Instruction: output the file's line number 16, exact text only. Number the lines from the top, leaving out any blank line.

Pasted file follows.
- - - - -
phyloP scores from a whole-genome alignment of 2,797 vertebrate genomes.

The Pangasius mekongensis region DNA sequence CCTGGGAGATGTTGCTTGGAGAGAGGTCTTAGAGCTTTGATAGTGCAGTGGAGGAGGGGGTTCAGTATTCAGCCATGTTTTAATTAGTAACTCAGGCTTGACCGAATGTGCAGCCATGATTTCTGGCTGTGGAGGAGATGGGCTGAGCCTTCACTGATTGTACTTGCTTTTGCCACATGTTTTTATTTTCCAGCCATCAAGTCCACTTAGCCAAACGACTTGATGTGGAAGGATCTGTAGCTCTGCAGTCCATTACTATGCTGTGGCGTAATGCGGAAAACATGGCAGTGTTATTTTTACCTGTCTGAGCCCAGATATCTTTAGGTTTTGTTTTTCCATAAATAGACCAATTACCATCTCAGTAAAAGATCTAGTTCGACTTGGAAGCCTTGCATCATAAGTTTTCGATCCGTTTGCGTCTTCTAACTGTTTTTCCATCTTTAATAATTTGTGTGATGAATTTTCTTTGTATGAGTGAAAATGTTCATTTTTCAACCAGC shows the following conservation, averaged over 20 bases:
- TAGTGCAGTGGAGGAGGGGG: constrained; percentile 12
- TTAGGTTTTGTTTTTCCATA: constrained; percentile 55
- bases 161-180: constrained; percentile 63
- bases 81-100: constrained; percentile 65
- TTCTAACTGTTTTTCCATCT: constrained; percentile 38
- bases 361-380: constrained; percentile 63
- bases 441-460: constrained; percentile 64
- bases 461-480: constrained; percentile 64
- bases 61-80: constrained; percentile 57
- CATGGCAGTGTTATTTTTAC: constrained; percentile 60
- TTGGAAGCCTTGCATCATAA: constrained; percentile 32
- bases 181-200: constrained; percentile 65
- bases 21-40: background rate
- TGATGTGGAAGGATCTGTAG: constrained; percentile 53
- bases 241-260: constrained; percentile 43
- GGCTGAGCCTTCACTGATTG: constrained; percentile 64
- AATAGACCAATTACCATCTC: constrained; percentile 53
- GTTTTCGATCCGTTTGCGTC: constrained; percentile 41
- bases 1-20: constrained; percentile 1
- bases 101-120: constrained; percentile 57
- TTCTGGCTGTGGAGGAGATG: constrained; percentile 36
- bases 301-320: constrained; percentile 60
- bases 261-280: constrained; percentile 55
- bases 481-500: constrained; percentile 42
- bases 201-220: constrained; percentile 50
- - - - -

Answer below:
- TGATGTGGAAGGATCTGTAG: constrained; percentile 53